When we returned to visit her family at Christmas, the sign was still there. And when you are a young couple, in the middle of nowhere, spending time with in-laws, you desperately need to find something else to do. So my wife called a realtor friend, who agreed to let us go explore this place. It was unoccupied.

One step into this house, and I had to have it. We were living in a small ranch in Michigan, which had the same footprint as this place’s pool. We had no kids, and so there was no reason we would need the 4200 square feet this place offered, but I just knew I was home.

My wife felt the same way. She had ridden the bus by this house every day on her way to school, and would see the grand chandeliers through the huge front windows, and dreamed of living there.

There was only one problem. She had just passed the Michigan bar, and moving back here meant she’d have to take the Massachusetts bar. Oddly, she was OK with that. Her sister is an attorney in town, so she could join that practice and get a leg up on being the kind of a small-town lawyer she really wanted to be. (She was working as in-house counsel for a slumlord in Michigan. Hey, it’s a living, right?)

So she had no hesitation. And I had no hesitation. I called my mother, who lived only an hour away from me in Michigan, to tell her the good news.

Have I mentioned that I lack empathy? This is a good example of that. It did not occur to me that my mother would not be positively thrilled to learn that her youngest, whom she got to see almost every weekend, was going to move 800 miles away. After only just moving back a few years ago. Oh well. It’s not like I wasn’t going to move because of that. But I probably could have broken the news to her a little better than I did. Shrug.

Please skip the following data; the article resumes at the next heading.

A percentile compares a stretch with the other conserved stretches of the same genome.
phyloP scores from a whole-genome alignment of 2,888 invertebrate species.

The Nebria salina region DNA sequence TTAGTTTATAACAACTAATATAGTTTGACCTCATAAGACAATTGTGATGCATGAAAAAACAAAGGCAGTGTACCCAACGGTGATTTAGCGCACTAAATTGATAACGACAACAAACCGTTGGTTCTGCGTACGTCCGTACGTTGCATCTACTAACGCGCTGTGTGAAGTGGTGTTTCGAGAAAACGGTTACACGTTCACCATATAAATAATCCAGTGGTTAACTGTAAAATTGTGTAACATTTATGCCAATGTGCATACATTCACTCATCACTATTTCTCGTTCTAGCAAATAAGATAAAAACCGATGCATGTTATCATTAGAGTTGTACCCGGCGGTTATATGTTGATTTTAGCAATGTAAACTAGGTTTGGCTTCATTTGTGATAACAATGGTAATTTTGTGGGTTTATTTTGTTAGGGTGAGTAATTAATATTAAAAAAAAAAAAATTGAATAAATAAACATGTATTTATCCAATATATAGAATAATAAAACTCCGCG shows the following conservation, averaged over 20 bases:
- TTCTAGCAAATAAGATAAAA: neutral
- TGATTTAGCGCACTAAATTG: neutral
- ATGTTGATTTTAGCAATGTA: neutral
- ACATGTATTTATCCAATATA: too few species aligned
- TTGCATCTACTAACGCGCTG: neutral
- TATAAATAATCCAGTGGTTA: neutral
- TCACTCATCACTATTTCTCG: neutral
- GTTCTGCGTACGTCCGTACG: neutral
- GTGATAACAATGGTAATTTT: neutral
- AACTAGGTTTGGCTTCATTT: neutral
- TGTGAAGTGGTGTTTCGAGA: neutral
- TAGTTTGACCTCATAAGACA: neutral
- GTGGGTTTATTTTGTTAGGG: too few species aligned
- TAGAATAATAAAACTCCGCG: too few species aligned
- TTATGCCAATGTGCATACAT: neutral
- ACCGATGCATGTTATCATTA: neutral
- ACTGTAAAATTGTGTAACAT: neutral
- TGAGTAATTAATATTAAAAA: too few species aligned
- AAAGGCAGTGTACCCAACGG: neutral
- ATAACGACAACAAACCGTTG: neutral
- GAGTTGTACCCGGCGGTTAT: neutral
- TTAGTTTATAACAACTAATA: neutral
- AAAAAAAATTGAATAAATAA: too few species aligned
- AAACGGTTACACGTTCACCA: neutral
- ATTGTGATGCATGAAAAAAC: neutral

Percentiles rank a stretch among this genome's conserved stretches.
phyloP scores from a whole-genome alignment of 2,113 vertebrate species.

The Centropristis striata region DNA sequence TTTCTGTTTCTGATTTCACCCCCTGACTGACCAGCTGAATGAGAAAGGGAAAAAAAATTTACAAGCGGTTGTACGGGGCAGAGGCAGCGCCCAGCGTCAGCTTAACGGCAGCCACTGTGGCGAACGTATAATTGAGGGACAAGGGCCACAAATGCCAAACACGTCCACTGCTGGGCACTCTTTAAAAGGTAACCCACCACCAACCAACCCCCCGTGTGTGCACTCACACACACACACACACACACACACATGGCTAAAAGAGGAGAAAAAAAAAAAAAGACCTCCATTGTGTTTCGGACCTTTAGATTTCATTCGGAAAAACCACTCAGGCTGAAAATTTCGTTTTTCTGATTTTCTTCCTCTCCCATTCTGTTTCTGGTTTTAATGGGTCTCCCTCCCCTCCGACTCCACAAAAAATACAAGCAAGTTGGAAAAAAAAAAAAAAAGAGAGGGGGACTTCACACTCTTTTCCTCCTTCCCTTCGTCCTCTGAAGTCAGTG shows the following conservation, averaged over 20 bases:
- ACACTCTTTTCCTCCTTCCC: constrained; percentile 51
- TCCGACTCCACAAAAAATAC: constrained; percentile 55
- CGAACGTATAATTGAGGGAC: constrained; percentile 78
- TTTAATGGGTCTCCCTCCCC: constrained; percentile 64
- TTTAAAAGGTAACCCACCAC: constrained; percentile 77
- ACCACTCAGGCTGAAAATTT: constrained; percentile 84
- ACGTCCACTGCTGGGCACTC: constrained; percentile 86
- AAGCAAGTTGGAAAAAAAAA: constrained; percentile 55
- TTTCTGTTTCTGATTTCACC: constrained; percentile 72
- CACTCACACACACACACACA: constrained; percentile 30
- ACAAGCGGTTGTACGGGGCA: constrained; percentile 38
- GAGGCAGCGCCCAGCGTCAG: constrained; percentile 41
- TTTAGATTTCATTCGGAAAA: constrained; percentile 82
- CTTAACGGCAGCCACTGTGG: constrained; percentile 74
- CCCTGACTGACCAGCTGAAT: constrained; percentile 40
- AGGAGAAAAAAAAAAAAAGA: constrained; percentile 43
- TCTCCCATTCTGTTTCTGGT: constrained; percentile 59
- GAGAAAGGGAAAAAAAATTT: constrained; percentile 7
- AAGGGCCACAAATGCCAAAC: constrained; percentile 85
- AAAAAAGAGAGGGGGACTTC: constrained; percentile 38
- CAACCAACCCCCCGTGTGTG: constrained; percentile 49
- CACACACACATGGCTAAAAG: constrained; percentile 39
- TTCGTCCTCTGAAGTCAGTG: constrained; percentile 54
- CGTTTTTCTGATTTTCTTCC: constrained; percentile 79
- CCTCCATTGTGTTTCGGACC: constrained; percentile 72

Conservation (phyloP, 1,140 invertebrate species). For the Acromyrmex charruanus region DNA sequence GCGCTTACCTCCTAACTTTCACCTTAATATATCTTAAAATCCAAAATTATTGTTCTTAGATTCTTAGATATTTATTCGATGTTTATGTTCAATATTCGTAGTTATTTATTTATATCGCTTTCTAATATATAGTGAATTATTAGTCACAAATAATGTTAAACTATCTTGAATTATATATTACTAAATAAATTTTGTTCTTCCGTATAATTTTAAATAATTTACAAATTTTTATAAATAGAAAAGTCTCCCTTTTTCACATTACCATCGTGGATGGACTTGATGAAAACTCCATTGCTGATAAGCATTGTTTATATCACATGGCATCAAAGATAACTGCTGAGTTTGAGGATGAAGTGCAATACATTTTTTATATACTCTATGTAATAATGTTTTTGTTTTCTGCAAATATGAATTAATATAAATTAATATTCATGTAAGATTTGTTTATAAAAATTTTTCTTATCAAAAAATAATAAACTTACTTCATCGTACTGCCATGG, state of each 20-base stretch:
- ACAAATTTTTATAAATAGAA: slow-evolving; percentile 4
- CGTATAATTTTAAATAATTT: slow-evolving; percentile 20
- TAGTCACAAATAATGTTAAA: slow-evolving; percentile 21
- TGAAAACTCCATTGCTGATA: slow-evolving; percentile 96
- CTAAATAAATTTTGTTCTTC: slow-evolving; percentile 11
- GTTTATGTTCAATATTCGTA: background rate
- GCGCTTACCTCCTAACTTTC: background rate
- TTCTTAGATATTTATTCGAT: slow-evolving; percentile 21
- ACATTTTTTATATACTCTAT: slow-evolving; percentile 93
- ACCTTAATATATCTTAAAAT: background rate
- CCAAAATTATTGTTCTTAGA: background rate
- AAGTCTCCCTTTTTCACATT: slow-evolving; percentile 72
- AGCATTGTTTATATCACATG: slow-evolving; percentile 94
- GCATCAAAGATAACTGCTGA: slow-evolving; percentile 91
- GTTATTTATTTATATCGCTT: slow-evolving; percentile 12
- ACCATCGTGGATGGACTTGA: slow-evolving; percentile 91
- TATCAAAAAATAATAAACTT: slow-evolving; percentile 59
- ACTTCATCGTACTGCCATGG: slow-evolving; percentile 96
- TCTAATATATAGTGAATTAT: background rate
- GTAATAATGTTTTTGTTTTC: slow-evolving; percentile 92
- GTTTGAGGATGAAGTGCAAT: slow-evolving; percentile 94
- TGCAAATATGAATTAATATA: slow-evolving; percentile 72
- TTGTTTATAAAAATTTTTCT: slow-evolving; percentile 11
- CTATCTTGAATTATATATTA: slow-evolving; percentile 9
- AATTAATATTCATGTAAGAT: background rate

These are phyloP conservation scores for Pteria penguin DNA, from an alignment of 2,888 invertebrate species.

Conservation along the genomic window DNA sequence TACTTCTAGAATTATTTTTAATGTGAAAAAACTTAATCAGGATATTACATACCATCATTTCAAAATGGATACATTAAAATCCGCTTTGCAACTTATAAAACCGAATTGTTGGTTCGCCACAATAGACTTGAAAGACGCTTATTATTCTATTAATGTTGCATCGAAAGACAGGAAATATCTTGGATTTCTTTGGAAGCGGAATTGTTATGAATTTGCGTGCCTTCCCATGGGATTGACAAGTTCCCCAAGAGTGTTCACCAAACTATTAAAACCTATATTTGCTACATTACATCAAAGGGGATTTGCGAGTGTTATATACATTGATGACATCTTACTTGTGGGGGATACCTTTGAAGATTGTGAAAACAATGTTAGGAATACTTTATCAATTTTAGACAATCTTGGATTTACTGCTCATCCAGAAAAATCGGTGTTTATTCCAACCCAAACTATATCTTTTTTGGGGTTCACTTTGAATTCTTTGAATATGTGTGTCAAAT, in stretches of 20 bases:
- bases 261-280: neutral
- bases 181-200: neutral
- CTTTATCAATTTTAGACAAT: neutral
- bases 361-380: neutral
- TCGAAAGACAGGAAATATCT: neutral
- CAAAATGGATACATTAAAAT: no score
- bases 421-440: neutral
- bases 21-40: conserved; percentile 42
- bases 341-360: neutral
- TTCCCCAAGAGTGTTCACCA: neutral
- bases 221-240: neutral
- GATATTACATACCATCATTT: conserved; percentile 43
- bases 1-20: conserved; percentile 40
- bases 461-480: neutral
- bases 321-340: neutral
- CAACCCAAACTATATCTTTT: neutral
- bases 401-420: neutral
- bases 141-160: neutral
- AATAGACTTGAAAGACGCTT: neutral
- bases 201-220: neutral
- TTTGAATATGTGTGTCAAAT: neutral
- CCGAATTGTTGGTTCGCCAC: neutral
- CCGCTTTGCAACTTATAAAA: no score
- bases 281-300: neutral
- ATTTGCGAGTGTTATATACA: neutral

So we bought the house. It had been sitting empty for several months, and it was owned by a relocation company that really wanted to unload it. It was costing them $3000/year just to heat the place. It was unsellable. We got it for a song.

We didn’t have to do too much work. Storm windows, some insulation, paint. My wife’s father built the stone walls you see in that picture. It was his retirement hobby.

After about 5 years in the house, that marriage ended reasonably amicably, and I kept the house. She got absolutely everything else, plus some. Seemed like a fair bargain to me.

So that left me, single, alone, in a big ridiculous house. I was basically living in three rooms. I entertained a lot. Without furniture, it was pretty much like owning a gymnasium with walls. I was very happy.

When I finally found the true love of my life, she gladly took on the role of interior decorator, and antique home restorer. We’ve added a garage, mudroom, and deck. We’ve repainted inside and out multiple times. Insulated properly and thoroughly. Replaced the 1950’s converted coal furnace with a modern little Buderus. After griping about the antique windows for 13 years (they are beautiful, but completely impractical), those are being replaced in a few weeks.

She is so sick of this house. Talks about selling it the second our youngest goes to college, and moving to Hawaii.

Do you suppose they have big ridiculous houses in Hawaii?


3 thoughts on “My Big Ridiculous House

  1. They do, but they’re a fuck of a lot more expensive. (Used to live there). Love your story and would love to rollerskate through your house. Just once. PLEASE!